Reductions in the use of animals in biomedical research overall, but an increase in the use of monkeys and small mammals, has revealed the impact of the Covid-19 pandemic across the EU, according to a new Commission report.
The publication of comprehensive statistics for 2020, from across the European Union (EU), on the use of animals in scientific, medical and veterinary research has been welcomed by the European Animal Research Association (EARA), for its contribution to the debate on the value of this research. The headline figures in the European Commission report show that the total number of animals used in the EU-27 in 2020 was 6,527,912 – in 2019 the EU-27 figure was 7,451,392. The reduction is partially attributed to less research overall, due to lockdown restrictions and cancelled projects in the Covid-19 pandemic.
In 2020, 91.3% of the total were mice, fish, rats and birds, whereas dogs, cats and monkeys account for around 0.2% of the total – those percentage figures also include Norway.
However, the use of monkeys increased, in countries such as France and Netherlands, compared to 2019. This increase was due to project authorisations for the evaluation of Covid-19 vaccines and treatments. There were also increases in the numbers of ferrets, golden hamsters and guinea pigs for similar reasons. EARA executive director, Kirk Leech, said: “These EU statistics, on animal use in 2020, include many of the animals used in basic and pre-clinical research, as well as drug and vaccine testing to defeat the Covid-19 pandemic.
“However, if scientists continue to come under pressure to stop using animals in biomedical research then significant progress in finding treatments for other vaccines, cancer or brain disease will be impossible in Europe.”
Around three-quarters (72%) of animal use was for research, including 41% for basic research, while a further 17% was for regulatory use to satisfy regulatory requirements, followed by routine production (5%).
According to the EU statistics, the top three EU countries for animal use in 2020 were Germany 1,494,563 (1,811,270 in 2019); France 1,477,344 (1,738,756 in 2019); and Spain 675,822 (748,961 in 2019) – last year the UK was in the top three. Since supplying their figures to the EU, some countries, including Belgium, France, Germany, Netherlands, Portugal and Spain have also published statistics for later years (see also EARA Animal Statistics tables). Separate figures were also produced to record the number of animals used for the creation and maintenance of genetically altered animal lines. Across the EU-27 (plus Norway) this was 686,628 in 2020 (659,418 in 2019). Most of the medicines we have now come from animal research. Often science doesn’t need to use animals, but for many key questions they are crucial. Animals are used alongside several other techniques such as cell cultures, human studies and computational models. These methods are used – often in tandem – to answer the key biological questions necessary to understand and treat disease. Before an animal model is selected, researchers must show that the knowledge could not be acquired using non-animal methods.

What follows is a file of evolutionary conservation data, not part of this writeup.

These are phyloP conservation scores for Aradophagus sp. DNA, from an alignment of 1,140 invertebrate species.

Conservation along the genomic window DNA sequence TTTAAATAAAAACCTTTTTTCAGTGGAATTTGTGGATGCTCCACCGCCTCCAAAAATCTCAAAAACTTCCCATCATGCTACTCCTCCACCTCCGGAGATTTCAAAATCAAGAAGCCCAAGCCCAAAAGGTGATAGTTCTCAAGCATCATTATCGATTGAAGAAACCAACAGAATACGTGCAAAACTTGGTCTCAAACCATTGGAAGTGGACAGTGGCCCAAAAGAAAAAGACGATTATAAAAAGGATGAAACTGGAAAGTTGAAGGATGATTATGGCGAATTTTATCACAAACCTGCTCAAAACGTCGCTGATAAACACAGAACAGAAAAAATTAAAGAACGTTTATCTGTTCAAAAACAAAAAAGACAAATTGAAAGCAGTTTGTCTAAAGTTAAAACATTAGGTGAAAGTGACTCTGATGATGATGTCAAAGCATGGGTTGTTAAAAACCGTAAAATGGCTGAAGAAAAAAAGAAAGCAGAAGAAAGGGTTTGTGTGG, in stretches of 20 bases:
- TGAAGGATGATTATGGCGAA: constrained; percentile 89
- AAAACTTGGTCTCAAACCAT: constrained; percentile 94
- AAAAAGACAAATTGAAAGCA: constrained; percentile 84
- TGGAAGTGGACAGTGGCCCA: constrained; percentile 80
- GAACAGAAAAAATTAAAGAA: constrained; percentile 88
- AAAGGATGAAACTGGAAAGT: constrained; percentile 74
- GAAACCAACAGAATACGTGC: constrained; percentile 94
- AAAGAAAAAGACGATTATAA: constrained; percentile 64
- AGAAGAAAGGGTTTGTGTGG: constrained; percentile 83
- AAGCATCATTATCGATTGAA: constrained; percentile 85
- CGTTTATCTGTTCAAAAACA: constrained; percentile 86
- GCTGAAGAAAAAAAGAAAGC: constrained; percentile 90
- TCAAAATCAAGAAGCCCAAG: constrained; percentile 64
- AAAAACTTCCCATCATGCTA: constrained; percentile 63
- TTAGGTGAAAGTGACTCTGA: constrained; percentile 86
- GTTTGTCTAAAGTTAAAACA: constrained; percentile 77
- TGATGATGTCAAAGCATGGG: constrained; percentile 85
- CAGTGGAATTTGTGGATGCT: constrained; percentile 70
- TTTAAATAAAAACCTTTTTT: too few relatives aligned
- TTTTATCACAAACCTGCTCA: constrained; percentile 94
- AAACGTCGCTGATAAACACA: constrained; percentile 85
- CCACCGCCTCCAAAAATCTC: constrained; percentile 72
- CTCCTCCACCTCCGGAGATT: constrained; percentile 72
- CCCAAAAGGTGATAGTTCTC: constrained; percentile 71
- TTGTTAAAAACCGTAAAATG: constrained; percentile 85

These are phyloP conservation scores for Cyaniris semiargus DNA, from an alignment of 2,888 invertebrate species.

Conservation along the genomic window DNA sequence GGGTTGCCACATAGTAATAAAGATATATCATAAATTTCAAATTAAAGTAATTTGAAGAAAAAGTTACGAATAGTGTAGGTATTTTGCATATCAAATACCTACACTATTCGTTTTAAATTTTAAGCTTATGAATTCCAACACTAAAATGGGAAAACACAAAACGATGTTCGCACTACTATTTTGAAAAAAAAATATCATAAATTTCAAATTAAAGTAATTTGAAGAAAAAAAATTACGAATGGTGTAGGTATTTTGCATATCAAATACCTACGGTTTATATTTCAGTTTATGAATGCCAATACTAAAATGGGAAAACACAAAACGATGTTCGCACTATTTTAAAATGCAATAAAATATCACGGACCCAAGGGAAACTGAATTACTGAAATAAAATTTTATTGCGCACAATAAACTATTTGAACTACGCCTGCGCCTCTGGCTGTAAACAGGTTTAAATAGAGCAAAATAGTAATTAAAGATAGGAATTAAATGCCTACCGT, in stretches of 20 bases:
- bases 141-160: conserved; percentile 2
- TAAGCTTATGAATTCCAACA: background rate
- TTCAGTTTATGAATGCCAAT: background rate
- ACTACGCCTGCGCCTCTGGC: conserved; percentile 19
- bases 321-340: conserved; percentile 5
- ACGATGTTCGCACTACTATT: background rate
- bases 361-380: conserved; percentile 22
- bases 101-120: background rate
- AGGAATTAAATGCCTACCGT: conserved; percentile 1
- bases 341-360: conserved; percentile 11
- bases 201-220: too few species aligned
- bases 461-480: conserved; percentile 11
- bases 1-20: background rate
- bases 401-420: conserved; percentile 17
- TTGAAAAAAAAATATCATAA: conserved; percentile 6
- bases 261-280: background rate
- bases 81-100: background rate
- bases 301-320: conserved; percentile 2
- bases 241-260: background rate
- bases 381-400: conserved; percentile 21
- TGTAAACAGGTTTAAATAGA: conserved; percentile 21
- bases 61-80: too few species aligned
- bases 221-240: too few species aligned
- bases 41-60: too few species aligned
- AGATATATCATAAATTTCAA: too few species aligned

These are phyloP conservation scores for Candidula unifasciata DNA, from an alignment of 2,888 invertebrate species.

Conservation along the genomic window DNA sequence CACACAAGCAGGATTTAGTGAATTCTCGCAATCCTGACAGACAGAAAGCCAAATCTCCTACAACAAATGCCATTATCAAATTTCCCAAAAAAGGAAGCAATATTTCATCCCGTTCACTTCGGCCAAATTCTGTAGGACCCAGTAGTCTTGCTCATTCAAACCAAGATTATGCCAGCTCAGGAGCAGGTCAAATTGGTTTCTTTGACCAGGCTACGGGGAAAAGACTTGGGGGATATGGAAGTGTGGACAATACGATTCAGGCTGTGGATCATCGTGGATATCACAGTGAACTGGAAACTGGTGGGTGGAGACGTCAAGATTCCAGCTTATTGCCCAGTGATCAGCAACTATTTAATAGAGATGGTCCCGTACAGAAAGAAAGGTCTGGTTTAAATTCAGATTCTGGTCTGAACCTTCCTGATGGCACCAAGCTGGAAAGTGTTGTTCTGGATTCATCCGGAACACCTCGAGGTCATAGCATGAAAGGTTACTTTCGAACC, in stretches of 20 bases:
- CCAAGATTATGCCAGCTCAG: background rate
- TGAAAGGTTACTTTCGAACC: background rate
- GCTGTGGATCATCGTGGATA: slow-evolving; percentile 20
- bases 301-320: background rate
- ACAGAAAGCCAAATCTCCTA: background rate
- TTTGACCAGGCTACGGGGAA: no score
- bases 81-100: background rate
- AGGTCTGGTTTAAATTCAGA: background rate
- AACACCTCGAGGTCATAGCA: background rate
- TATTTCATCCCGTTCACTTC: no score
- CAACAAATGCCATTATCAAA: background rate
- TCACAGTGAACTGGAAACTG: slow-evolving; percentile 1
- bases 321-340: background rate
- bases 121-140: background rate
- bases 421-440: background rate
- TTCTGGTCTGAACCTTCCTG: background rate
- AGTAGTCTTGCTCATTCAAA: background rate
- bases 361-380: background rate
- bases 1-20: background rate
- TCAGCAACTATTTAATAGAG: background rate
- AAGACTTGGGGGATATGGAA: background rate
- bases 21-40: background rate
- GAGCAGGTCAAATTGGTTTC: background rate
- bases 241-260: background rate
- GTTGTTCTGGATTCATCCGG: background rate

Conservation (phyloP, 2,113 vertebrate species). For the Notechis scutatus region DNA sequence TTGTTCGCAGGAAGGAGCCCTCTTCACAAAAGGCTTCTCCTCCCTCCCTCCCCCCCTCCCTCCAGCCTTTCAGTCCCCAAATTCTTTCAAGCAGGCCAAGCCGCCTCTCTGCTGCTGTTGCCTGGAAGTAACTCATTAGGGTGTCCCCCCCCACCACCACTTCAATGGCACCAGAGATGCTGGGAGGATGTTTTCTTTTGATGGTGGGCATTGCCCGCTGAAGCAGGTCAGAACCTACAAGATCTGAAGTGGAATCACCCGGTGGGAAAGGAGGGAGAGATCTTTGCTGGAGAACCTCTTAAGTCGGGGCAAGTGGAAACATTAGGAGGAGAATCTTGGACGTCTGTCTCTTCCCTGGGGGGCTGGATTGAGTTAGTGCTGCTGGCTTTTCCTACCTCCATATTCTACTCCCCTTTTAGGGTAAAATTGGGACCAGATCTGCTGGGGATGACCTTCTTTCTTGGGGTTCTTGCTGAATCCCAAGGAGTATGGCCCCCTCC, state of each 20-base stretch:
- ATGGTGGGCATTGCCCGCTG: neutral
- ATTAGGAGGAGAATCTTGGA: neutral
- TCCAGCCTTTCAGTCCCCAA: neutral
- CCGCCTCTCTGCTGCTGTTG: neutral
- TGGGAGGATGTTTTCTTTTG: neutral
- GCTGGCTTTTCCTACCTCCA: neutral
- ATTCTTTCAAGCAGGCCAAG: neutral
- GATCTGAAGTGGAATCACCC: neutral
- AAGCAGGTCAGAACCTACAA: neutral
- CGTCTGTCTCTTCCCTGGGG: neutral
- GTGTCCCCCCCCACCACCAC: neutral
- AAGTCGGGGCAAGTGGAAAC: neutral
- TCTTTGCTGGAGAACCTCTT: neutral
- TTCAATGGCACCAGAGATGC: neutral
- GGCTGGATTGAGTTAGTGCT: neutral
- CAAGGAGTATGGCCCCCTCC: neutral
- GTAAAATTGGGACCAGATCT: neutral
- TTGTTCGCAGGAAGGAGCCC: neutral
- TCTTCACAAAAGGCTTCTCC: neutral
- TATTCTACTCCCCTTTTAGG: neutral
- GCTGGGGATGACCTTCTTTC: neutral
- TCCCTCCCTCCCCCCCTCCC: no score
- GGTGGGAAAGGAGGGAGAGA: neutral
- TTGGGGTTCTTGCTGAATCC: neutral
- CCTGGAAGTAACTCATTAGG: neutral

EARA, is the voice of the biomedical sector on issues relating to European animal research, working across Europe to promote greater openness and transparency. Currently in the EU, there are now Transparency Agreements in Belgium, France, Germany, Netherlands, Portugal, Spain, including universities, research facilities and pharmaceutical companies. End Notes to the editor Animal research is strictly regulated under the EU Directive 2010/63. Every procedure, from a simple blood test to major surgery, requires individual, establishment and project licences, as well as approval from animal welfare and ethical review bodies. All organisations are committed to the ‘3Rs’ of replacement, reduction and refinement. This means avoiding or replacing the use of animals where possible; minimising the number of animals used per experiment and optimising the experience of the animals to improve animal welfare. However, as institutions expand and conduct more research, the total number of animals used can rise even if fewer animals are used per study. Since 2013, it has been illegal to sell or import cosmetics anywhere in the EU where the finished product or its ingredients have been tested on animals. Dogs can be used to test new drugs before clinical trials are conducted in humans, while monkeys are also used in drug testing and have played a significant role in research in AIDS and developing treatments for Parkinson’s disease, as well as the Covid-19 vaccine during the 2020-21 pandemic. Like humans, monkeys have a prefrontal cortex, which is the part of the brain involved in cognitive behaviour. This means that monkeys can help scientists understand how the brain works and help us develop treatments for neurological conditions like Alzheimer’s, Parkinson’s and OCD.
The European Commission has now launched two open access ALURES databases, available for all interested stakeholders, to facilitate identification of areas where replacement and refinement efforts are most urgently needed. In addition, a second database publishes non-technical project summaries of authorised projects that provide further understanding of why and how animals are still needed in research and testing.
About EARA The European Animal Research Association (EARA) is an organisation that communicates and advocates on biomedical research using animals and provides accurate, evidence-based information. It has 143 member organisations, including private and public research bodies, universities, regional and national biomedical associations and suppliers, across 21 European countries and 28 in total across the globe.